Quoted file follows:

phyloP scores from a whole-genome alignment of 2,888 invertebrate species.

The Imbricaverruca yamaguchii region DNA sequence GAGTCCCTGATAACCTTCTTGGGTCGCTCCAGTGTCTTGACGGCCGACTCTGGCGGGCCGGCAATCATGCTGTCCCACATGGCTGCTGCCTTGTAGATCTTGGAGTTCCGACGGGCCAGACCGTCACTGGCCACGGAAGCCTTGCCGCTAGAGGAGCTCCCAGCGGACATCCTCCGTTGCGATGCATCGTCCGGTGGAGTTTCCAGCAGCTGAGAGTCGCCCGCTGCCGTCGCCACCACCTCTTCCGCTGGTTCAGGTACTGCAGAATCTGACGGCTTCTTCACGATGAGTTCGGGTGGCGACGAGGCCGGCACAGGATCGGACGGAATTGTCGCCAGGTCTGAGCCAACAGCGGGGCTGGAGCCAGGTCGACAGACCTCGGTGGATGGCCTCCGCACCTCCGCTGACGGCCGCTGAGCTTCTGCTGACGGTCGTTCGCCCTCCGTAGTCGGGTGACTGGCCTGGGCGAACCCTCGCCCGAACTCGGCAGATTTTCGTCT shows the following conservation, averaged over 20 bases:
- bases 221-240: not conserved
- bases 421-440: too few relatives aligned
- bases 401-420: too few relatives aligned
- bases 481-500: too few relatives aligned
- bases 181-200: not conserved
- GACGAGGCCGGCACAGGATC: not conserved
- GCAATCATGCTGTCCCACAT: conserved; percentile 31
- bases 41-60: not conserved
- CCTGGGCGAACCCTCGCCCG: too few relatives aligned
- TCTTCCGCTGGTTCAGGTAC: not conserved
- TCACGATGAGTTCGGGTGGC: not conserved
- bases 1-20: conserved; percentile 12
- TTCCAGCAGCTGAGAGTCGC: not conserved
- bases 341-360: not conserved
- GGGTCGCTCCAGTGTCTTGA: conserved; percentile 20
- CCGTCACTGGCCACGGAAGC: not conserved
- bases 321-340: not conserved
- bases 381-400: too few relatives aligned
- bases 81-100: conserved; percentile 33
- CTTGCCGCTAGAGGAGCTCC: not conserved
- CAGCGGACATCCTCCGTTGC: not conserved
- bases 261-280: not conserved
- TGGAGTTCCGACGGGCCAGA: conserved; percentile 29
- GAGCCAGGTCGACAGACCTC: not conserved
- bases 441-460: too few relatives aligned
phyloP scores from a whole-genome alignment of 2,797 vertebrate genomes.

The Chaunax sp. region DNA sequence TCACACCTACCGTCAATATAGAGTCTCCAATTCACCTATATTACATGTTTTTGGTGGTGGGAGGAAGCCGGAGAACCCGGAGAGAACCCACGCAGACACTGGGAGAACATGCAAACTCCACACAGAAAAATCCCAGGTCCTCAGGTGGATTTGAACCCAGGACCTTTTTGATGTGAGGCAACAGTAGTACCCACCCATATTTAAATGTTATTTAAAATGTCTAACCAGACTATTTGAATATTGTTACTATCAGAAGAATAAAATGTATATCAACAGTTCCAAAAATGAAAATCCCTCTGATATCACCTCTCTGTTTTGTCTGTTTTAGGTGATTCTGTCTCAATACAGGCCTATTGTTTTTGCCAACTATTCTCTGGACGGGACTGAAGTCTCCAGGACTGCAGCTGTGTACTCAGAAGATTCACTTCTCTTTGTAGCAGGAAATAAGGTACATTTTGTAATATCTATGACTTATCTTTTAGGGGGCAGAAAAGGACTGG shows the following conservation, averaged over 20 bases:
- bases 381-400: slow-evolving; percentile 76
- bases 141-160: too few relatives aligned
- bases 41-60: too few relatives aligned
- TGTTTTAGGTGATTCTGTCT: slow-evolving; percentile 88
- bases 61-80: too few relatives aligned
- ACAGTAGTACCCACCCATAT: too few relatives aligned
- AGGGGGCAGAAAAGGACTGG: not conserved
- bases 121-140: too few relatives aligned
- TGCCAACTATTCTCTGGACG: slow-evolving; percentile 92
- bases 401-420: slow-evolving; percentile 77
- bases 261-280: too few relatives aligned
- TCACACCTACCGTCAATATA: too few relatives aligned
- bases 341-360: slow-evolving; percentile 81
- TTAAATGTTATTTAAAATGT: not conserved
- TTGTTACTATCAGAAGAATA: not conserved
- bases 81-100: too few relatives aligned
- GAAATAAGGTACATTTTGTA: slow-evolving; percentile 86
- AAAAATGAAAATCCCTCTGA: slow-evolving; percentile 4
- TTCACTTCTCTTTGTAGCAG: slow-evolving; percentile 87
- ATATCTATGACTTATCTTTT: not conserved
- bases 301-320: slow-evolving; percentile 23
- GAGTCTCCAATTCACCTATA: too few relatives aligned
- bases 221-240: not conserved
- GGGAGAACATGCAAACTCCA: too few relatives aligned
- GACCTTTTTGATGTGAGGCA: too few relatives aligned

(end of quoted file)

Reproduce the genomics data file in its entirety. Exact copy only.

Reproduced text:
phyloP scores from a whole-genome alignment of 2,888 invertebrate species.

The Imbricaverruca yamaguchii region DNA sequence GAGTCCCTGATAACCTTCTTGGGTCGCTCCAGTGTCTTGACGGCCGACTCTGGCGGGCCGGCAATCATGCTGTCCCACATGGCTGCTGCCTTGTAGATCTTGGAGTTCCGACGGGCCAGACCGTCACTGGCCACGGAAGCCTTGCCGCTAGAGGAGCTCCCAGCGGACATCCTCCGTTGCGATGCATCGTCCGGTGGAGTTTCCAGCAGCTGAGAGTCGCCCGCTGCCGTCGCCACCACCTCTTCCGCTGGTTCAGGTACTGCAGAATCTGACGGCTTCTTCACGATGAGTTCGGGTGGCGACGAGGCCGGCACAGGATCGGACGGAATTGTCGCCAGGTCTGAGCCAACAGCGGGGCTGGAGCCAGGTCGACAGACCTCGGTGGATGGCCTCCGCACCTCCGCTGACGGCCGCTGAGCTTCTGCTGACGGTCGTTCGCCCTCCGTAGTCGGGTGACTGGCCTGGGCGAACCCTCGCCCGAACTCGGCAGATTTTCGTCT shows the following conservation, averaged over 20 bases:
- bases 221-240: not conserved
- bases 421-440: too few relatives aligned
- bases 401-420: too few relatives aligned
- bases 481-500: too few relatives aligned
- bases 181-200: not conserved
- GACGAGGCCGGCACAGGATC: not conserved
- GCAATCATGCTGTCCCACAT: conserved; percentile 31
- bases 41-60: not conserved
- CCTGGGCGAACCCTCGCCCG: too few relatives aligned
- TCTTCCGCTGGTTCAGGTAC: not conserved
- TCACGATGAGTTCGGGTGGC: not conserved
- bases 1-20: conserved; percentile 12
- TTCCAGCAGCTGAGAGTCGC: not conserved
- bases 341-360: not conserved
- GGGTCGCTCCAGTGTCTTGA: conserved; percentile 20
- CCGTCACTGGCCACGGAAGC: not conserved
- bases 321-340: not conserved
- bases 381-400: too few relatives aligned
- bases 81-100: conserved; percentile 33
- CTTGCCGCTAGAGGAGCTCC: not conserved
- CAGCGGACATCCTCCGTTGC: not conserved
- bases 261-280: not conserved
- TGGAGTTCCGACGGGCCAGA: conserved; percentile 29
- GAGCCAGGTCGACAGACCTC: not conserved
- bases 441-460: too few relatives aligned
phyloP scores from a whole-genome alignment of 2,797 vertebrate genomes.

The Chaunax sp. region DNA sequence TCACACCTACCGTCAATATAGAGTCTCCAATTCACCTATATTACATGTTTTTGGTGGTGGGAGGAAGCCGGAGAACCCGGAGAGAACCCACGCAGACACTGGGAGAACATGCAAACTCCACACAGAAAAATCCCAGGTCCTCAGGTGGATTTGAACCCAGGACCTTTTTGATGTGAGGCAACAGTAGTACCCACCCATATTTAAATGTTATTTAAAATGTCTAACCAGACTATTTGAATATTGTTACTATCAGAAGAATAAAATGTATATCAACAGTTCCAAAAATGAAAATCCCTCTGATATCACCTCTCTGTTTTGTCTGTTTTAGGTGATTCTGTCTCAATACAGGCCTATTGTTTTTGCCAACTATTCTCTGGACGGGACTGAAGTCTCCAGGACTGCAGCTGTGTACTCAGAAGATTCACTTCTCTTTGTAGCAGGAAATAAGGTACATTTTGTAATATCTATGACTTATCTTTTAGGGGGCAGAAAAGGACTGG shows the following conservation, averaged over 20 bases:
- bases 381-400: slow-evolving; percentile 76
- bases 141-160: too few relatives aligned
- bases 41-60: too few relatives aligned
- TGTTTTAGGTGATTCTGTCT: slow-evolving; percentile 88
- bases 61-80: too few relatives aligned
- ACAGTAGTACCCACCCATAT: too few relatives aligned
- AGGGGGCAGAAAAGGACTGG: not conserved
- bases 121-140: too few relatives aligned
- TGCCAACTATTCTCTGGACG: slow-evolving; percentile 92
- bases 401-420: slow-evolving; percentile 77
- bases 261-280: too few relatives aligned
- TCACACCTACCGTCAATATA: too few relatives aligned
- bases 341-360: slow-evolving; percentile 81
- TTAAATGTTATTTAAAATGT: not conserved
- TTGTTACTATCAGAAGAATA: not conserved
- bases 81-100: too few relatives aligned
- GAAATAAGGTACATTTTGTA: slow-evolving; percentile 86
- AAAAATGAAAATCCCTCTGA: slow-evolving; percentile 4
- TTCACTTCTCTTTGTAGCAG: slow-evolving; percentile 87
- ATATCTATGACTTATCTTTT: not conserved
- bases 301-320: slow-evolving; percentile 23
- GAGTCTCCAATTCACCTATA: too few relatives aligned
- bases 221-240: not conserved
- GGGAGAACATGCAAACTCCA: too few relatives aligned
- GACCTTTTTGATGTGAGGCA: too few relatives aligned